Bannow and Wexford Harbour

J. Stirling Coyne & N. P. Willis
c. 1841
Volume I, Chapter IV-17 | Start of chapter

The coast eastward from Bannow is low and flat, presenting few features of pictorial interest until we reach the Tuskar Light-house, built on a small island-rock, lying off Carnsore Point, which forms the south-eastern angle of Ireland From this point the shore bends suddenly northward, and we soon enter the picturesque Harbour of Wexford, through a narrow inlet. "It is formed," says Mr. Hay, "by two narrow necks of land bending towards each other, like two arms closing after an extension from the body, which appearance the river's mouth assumes by its banks, not very unlike the old Piraeus of Athens. The extremities of these peninsulas, denominated the Raven on the north and Roslare on the south, form the entrance into the harbour, which is about a mile and a half broad, defended by a fort at the point of Roslare."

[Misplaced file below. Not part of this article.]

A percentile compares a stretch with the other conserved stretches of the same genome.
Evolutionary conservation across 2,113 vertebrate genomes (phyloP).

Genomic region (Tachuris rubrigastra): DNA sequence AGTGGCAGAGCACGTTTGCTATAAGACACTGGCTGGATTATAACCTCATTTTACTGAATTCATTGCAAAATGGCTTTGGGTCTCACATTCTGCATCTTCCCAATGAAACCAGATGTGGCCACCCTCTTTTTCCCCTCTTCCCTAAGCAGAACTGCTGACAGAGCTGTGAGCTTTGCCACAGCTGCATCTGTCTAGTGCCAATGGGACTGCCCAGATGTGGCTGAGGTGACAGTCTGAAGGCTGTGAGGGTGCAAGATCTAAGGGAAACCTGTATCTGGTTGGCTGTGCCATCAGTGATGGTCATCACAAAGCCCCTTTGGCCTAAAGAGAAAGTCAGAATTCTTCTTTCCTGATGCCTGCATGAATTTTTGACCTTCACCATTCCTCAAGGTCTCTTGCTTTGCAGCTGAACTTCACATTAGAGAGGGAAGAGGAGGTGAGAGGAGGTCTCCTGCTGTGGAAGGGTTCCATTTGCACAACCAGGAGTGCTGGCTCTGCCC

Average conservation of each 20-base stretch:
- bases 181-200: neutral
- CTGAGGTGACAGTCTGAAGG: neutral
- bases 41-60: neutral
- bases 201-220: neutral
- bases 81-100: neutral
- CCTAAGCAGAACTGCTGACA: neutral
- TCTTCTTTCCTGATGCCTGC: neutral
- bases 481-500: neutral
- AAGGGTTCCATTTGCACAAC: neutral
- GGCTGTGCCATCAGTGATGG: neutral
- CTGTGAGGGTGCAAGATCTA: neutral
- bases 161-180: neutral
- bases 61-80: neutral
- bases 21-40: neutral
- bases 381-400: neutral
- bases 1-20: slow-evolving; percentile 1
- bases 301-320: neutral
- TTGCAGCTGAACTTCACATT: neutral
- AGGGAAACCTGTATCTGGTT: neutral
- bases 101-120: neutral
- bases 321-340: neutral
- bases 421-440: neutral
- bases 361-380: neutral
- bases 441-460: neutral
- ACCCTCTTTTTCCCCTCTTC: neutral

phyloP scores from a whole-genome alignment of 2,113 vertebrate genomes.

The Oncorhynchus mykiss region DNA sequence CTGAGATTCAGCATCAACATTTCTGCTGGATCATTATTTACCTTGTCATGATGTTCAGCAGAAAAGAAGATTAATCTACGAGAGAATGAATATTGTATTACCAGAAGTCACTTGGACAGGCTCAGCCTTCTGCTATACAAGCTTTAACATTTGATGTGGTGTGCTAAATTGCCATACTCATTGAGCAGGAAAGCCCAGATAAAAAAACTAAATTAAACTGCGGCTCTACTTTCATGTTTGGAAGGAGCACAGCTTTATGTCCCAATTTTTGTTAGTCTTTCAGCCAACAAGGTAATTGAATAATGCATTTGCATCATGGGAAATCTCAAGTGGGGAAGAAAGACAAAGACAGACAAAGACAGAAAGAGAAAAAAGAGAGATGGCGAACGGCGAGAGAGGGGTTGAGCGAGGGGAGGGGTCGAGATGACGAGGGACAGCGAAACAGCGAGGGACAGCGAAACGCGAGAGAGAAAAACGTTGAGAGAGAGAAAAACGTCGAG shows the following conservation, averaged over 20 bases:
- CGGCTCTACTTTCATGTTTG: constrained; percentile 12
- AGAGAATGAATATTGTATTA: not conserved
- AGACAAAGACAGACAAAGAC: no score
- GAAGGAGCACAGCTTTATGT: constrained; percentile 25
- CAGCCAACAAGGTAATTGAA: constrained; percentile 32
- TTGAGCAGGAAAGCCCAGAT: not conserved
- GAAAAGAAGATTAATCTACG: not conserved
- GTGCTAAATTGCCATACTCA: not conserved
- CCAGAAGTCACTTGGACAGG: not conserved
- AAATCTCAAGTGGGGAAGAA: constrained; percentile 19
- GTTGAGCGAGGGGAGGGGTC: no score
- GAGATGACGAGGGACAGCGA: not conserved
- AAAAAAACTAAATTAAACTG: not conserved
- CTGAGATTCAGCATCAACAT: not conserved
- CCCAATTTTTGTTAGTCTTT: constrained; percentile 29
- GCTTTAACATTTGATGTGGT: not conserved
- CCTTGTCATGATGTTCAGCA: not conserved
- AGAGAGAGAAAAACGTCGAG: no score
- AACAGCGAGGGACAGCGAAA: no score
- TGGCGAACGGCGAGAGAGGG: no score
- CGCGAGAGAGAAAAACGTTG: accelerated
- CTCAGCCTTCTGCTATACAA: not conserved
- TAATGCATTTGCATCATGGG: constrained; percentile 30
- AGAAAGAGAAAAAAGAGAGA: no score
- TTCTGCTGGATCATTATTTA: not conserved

The bay into which the river Slaney discharges itself is spacious, and well defended from the sea; but the obstruction of a bar of shifting sand near the entrance, and the shallowness of the water in the harbour, which will not allow vessels of more than two hundred tons burthen to enter it, has considerably lessened the advantages which it would otherwise have derived from its excellent situation in a commercial point of view. The town of Wexford is of great antiquity, and was founded at an early period by the Danish settlers in Ireland; and that it was long the emporium of the south-eastern portion of the country, and the principal port of passage between England and Ireland, there are abundant evidences to prove. The town was anciently surrounded by walls, some traces of which are still discernible: but a large part of the modern town lies outside of the former mural lines of defence.